Tag Archives | steve jobs

The Three Vital Ingredients To Fast-Tracking Career Success

The most common question I am asked by the most ambitious, impatient emerging talent is this: “How do I fast-track building a successful career?” I tell them. And they really don’t like the answer. Do you?

The answer to building career success is simple. Well, in my view anyway. Let’s see if you agree. I share this perspective from a knowledge bank of 30 years of ‘in the trenches’ experience, of hiring, mentoring, and coaching thousands, of building, buying, merging and closing businesses, and of farewelling many under-achievers.

Here’s my view. Every single ‘successful’ person I have seen who has climbed rapidly up the corporate ladder has had these three attributes in spades. You must have all three. Two is not enough. Have a read, and then score yourself out of 10 against how you’re tracking right now against each (10/10 being ‘brilliantly’… 1/10 ‘an unmitigated disaster’). Here they are:

How To Keep Strong When The Pressure Is On

I gave a presentation yesterday to a room of colleagues. I got to a slide I’d presented a thousand times, and yet its message struck me hard- as if I was hearing it for the first time. It was a message of hope, and of resilience. Here it is.

Our lives and roles can’t always be a bowl of cherries- sometimes the pressure builds, tensions rise, relationships get tested, issues complicate. Constant pressure depletes energy – it pulls you down, clouds judgement. You can feel trapped in the relentlessness of it all. The fun goes. It becomes a grind. We can become, quite simply, unhappy- right there deep inside. Know what I mean?

And it was on slide 17 of my presentation on how to be more effective and efficient every day that I was reminded of this great piece of advice. Here it is, and how I have used it to lift my spirits. Maybe it can help you do the same when you are feeling the pinch. Here’s that message from slide 17:

What Steve Jobs, Picasso and Sir Stamford Raffles Had In Common- And I Stole It!

Jogging by the river in Singapore last week, I stumbled upon the statue of the ‘founder’ of Singapore Sir Stamford Raffles, being freshly painted. It reminded me of something I stole from him once- and something I want you to steal from me. Seriously. Here it is. Take it.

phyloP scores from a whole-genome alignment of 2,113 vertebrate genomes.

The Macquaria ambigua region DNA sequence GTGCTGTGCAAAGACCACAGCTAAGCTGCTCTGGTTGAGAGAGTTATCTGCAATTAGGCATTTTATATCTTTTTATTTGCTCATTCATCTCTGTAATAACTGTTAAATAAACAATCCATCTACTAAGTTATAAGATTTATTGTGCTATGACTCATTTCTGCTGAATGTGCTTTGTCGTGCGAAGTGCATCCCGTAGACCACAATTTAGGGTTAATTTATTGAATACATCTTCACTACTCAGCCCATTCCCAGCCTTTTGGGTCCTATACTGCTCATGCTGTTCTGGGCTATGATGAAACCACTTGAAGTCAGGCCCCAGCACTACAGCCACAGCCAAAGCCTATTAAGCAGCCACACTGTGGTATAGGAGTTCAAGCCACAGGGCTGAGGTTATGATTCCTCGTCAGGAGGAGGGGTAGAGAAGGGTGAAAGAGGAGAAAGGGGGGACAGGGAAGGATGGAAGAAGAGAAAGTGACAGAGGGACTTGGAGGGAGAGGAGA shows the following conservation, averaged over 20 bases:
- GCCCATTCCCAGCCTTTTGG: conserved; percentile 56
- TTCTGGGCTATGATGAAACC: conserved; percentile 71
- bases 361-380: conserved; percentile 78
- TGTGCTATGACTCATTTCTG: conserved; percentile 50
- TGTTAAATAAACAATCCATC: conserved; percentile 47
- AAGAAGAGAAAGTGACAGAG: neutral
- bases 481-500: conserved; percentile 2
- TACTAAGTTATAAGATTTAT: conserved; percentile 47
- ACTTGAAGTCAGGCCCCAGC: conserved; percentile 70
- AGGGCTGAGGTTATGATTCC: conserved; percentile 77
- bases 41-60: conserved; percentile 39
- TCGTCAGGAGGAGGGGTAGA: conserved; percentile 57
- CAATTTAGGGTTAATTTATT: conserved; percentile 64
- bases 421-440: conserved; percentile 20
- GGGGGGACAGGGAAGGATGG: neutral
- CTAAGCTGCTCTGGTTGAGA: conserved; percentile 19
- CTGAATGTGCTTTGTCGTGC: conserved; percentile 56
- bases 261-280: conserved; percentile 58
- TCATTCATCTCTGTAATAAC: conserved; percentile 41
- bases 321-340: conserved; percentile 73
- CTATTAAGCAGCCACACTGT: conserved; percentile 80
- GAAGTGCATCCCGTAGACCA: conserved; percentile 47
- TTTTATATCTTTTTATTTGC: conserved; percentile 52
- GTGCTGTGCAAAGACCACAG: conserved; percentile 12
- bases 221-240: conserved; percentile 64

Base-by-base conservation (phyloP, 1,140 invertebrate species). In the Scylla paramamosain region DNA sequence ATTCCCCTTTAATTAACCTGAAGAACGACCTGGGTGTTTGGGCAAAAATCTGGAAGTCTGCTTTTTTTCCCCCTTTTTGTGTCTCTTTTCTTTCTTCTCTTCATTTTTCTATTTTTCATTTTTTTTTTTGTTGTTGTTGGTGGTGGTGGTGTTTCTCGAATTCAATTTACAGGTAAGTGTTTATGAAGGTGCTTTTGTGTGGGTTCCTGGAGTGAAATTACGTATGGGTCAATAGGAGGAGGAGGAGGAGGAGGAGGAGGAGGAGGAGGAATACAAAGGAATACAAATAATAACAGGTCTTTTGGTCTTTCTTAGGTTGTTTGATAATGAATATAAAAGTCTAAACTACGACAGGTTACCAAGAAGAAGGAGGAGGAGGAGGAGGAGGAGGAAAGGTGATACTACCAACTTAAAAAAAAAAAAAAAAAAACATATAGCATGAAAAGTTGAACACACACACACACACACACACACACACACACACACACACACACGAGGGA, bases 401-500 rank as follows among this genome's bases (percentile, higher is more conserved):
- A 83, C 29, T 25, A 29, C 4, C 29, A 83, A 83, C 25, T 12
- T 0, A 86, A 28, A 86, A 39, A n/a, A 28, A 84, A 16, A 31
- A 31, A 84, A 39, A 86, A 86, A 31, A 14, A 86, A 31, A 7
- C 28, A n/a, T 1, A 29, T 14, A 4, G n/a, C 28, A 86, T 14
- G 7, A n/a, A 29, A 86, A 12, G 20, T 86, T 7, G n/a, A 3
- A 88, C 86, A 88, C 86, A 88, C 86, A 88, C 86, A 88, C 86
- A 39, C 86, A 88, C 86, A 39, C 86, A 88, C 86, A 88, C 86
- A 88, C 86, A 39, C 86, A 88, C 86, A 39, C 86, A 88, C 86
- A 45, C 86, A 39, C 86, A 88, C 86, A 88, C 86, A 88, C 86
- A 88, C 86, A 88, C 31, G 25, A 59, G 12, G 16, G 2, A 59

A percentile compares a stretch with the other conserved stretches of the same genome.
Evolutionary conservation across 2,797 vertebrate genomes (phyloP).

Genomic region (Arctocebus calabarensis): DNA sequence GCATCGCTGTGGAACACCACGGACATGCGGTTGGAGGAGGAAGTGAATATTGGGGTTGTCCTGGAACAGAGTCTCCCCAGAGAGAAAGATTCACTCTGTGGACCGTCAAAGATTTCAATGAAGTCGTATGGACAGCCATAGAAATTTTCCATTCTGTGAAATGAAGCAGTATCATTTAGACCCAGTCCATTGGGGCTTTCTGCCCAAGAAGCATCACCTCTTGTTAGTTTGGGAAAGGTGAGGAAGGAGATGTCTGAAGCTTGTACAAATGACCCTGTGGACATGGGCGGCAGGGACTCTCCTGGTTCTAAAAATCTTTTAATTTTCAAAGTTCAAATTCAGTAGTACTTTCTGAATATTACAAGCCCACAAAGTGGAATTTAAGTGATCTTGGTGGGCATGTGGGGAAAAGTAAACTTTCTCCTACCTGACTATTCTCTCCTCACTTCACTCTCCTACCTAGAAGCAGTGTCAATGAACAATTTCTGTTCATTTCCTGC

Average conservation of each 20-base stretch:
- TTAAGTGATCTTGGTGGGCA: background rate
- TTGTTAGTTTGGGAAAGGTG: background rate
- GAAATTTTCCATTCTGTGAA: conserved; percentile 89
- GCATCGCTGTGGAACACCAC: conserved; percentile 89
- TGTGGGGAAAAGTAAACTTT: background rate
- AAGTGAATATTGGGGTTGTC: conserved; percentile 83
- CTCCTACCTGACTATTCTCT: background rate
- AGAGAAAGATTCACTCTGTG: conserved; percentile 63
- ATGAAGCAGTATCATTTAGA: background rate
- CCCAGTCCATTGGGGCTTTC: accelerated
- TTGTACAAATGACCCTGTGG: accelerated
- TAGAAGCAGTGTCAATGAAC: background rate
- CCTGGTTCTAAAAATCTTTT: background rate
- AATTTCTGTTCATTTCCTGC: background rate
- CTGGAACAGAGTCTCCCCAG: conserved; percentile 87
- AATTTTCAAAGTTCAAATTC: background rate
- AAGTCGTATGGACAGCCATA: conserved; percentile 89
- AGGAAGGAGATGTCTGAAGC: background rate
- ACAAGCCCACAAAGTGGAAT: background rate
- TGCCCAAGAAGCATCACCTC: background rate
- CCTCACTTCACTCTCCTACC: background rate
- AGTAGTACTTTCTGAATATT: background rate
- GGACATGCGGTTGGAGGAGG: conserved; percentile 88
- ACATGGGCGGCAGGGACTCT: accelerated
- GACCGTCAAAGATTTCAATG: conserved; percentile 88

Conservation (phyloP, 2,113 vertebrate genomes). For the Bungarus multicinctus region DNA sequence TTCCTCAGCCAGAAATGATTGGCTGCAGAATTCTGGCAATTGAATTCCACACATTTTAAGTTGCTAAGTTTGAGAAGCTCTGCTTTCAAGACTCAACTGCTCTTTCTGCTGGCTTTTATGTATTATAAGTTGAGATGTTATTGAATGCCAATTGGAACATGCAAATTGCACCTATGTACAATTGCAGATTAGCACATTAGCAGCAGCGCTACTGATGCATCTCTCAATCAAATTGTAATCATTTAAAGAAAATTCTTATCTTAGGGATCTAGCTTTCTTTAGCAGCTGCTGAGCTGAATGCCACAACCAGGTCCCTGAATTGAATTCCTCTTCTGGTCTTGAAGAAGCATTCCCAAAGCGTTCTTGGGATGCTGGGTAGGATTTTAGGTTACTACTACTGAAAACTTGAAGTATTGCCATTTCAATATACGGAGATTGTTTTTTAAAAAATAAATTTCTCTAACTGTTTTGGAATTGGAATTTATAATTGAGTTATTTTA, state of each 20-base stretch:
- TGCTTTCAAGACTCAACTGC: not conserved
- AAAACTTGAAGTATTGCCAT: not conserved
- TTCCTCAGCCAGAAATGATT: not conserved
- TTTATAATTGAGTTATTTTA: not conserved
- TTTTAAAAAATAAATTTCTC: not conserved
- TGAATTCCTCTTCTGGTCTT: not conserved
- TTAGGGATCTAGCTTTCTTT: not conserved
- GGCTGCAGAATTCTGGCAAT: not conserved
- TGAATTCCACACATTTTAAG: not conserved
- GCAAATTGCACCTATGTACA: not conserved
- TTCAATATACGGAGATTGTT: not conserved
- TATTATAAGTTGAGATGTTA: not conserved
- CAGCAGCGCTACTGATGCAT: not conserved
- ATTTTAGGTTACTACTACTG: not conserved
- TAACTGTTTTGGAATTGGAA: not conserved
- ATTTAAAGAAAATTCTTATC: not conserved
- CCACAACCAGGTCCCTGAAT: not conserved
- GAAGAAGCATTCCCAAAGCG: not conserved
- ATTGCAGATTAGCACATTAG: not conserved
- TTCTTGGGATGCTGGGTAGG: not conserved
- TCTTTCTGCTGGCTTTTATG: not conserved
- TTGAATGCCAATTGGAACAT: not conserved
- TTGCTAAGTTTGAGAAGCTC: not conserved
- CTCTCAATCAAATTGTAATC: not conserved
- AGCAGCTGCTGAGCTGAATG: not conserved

Some dispute that Sir (Thomas) Stamford Raffles actually founded Singapore, but it’s a moot point. He had a vision for what this small fishing port could become, set the path, and went on to achieve much in his short life. He died aged 46.

But here’s the thing- most of Raffles’ ideas were not his own. Neither, according to the recent biography “Raffles and The Golden Opportunity”, were his ‘discoveries and his enthusiasms.’ You see- Raffles had a crystal ball apparently, and could see what built the success of both Pablo Picasso and Steve Jobs. Quite simply, Raffles built his success on one critical habit.

How To Have Outstanding Innovation Sessions and Brainstorms

I’ve always been intrigued by the Steve Jobs quote: “You know great design when you want to lick it.” But how the heck do you design great products, or great ideas that will revolutionize your own business, or that of a client? I just attended a session on innovation which gave me the answer. It’s a short read. And invaluable.

Some of the best thinking and work within STW is coming from our superb group of branding and design agencies. So when our training company, Phuel, told me about their latest licensed simulation: Design Thinker, I was immediately intrigued. This session gives participants live practice in the skills of design thinking, and was developed in partnership with Experience Point and IDEO, probably the most famous innovation design business in the world. So we immediately signed up our leaders to attend the course, and were not disappointed. Here’s what we discovered.

What The Therapist Told Me That Changed My Life

I went to therapy for five years in the mid 1990s. The issues were complex- deep insecurities, lack of self love, low self-esteem. It was a terrible burden that was ruining my life. Then, one day, my therapist gave me the clue to shedding the darkness. It’s a great insight for business too. Here is what she said.

I recently read a blog post on ‘The Top Five Regrets’ people on their death beds have expressed, as reported by a nurse who helped care for thousands of people as they approached their final moments.

It was when reading the Number One Regret that I was reminded of the insight my therapist had given me almost 20 years ago- an insight that helped me regain my life and my future. Here’s what the therapist told me, here’s also that death bed Number One Regret, and here’s what the lesson is for business and for life

The most important lesson from the life of Steve Jobs (why we need nutters, pirates and positive deviants to succeed)

The most important lesson from the life of Steve Jobs for those of us in professional services and consulting worlds is not what you’d expect. Yet for me, it is what I’ll always remember Jobs for, more than anything else. Here it is.

University of Pennsylvania president Amy Gutmann wrote: “The challenge of leadership is not to fit in. It’s to have combined passion with purpose, and the most inspiring and successful leaders, I think, don’t fit in.”

Steve Jobs did not fit in. His legacy endorses my recent guest post for Firebrand Talent’s blogs entitled:” Why We Need Nutters, Pirates, and Positive Deviants To Succeed.”

As a tribute to Steve Jobs-and with apologies to dual Possums/Firebrand Talent subscribers, here is that story. It’s my favourite.